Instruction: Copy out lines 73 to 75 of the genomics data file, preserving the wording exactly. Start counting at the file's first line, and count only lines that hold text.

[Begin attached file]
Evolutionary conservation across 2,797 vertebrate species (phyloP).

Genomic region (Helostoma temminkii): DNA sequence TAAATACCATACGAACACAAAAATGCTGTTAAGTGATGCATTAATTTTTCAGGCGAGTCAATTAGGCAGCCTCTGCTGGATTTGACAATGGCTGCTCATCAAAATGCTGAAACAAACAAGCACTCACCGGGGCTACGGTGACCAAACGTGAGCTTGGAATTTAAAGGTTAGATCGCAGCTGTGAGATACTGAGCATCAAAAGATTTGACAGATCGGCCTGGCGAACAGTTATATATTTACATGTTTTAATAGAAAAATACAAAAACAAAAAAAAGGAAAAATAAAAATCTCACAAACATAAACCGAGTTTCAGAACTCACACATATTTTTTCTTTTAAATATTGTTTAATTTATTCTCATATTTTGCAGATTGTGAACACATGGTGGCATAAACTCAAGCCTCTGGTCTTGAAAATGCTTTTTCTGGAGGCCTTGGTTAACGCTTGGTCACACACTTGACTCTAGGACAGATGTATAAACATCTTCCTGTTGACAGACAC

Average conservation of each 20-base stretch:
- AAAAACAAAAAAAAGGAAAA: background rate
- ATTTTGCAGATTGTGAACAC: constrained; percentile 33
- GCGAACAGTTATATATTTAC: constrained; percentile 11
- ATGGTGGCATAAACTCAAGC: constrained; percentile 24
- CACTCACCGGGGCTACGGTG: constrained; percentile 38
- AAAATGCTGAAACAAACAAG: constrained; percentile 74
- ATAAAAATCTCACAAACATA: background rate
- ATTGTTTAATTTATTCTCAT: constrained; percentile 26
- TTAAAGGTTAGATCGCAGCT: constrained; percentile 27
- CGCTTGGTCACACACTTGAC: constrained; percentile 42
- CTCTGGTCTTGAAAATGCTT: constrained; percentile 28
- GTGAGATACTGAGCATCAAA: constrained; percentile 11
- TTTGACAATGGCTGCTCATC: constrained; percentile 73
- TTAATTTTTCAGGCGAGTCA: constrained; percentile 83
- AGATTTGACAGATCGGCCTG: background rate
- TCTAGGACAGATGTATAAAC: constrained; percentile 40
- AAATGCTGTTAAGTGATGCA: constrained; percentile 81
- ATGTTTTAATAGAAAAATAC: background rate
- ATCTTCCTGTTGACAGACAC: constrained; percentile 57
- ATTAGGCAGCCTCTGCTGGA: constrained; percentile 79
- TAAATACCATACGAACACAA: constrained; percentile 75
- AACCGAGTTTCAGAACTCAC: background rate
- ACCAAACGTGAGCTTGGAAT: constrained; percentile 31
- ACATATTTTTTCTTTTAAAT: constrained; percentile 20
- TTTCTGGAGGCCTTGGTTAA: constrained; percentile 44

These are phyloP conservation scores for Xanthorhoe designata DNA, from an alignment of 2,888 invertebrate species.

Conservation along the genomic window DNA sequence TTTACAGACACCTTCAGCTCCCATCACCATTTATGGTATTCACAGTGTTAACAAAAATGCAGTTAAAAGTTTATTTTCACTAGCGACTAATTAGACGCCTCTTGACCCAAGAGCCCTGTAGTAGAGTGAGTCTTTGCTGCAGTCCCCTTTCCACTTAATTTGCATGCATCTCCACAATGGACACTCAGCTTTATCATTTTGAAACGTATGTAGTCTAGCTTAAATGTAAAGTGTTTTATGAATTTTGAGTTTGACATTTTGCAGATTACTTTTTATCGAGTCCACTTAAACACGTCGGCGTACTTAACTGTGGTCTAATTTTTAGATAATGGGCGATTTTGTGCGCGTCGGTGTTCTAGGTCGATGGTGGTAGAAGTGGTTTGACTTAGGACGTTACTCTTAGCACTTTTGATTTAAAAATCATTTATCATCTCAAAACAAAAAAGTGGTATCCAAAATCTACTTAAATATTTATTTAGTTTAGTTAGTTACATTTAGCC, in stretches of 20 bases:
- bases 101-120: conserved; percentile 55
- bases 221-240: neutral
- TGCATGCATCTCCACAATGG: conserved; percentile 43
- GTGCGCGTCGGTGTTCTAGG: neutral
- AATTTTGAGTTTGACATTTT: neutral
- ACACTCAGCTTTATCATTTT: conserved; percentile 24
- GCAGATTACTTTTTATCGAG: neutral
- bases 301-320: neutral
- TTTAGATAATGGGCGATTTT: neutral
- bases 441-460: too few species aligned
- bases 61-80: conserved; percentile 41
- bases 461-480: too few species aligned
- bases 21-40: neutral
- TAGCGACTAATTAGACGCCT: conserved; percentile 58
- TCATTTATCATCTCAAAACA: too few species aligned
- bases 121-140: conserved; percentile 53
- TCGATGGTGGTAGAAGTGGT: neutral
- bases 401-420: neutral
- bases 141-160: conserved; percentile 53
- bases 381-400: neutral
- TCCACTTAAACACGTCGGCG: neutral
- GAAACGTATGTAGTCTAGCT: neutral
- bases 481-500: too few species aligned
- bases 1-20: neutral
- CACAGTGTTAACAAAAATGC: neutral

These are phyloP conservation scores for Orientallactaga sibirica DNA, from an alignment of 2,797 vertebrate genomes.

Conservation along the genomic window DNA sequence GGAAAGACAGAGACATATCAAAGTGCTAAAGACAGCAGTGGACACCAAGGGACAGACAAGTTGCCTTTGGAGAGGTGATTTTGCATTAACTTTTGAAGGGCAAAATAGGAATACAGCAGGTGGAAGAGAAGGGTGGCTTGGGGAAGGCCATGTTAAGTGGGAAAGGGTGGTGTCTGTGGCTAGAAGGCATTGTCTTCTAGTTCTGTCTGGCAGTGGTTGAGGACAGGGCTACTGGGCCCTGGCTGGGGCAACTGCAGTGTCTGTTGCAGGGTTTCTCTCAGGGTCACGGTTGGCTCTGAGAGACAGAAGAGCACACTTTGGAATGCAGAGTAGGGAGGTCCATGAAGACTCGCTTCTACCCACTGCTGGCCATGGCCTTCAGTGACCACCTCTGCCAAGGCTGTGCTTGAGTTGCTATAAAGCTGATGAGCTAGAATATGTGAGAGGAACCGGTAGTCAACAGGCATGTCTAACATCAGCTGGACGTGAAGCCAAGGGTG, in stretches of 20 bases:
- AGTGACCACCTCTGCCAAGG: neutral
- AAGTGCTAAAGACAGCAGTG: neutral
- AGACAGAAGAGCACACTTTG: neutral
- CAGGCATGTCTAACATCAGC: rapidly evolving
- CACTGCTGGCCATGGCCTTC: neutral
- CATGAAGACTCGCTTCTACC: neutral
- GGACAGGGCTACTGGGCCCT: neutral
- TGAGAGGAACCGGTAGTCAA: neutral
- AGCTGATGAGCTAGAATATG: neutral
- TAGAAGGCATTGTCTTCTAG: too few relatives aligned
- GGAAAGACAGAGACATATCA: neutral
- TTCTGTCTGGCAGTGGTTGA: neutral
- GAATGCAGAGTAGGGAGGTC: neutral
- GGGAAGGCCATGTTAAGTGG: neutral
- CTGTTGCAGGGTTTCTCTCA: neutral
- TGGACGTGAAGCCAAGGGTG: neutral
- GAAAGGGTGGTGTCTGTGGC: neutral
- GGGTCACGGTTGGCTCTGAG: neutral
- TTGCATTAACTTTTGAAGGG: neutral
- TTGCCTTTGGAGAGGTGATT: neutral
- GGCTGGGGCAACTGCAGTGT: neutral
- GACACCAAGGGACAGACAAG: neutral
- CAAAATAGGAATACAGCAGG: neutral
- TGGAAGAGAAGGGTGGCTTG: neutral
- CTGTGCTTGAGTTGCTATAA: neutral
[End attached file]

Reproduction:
- TGGACGTGAAGCCAAGGGTG: neutral
- GAAAGGGTGGTGTCTGTGGC: neutral
- GGGTCACGGTTGGCTCTGAG: neutral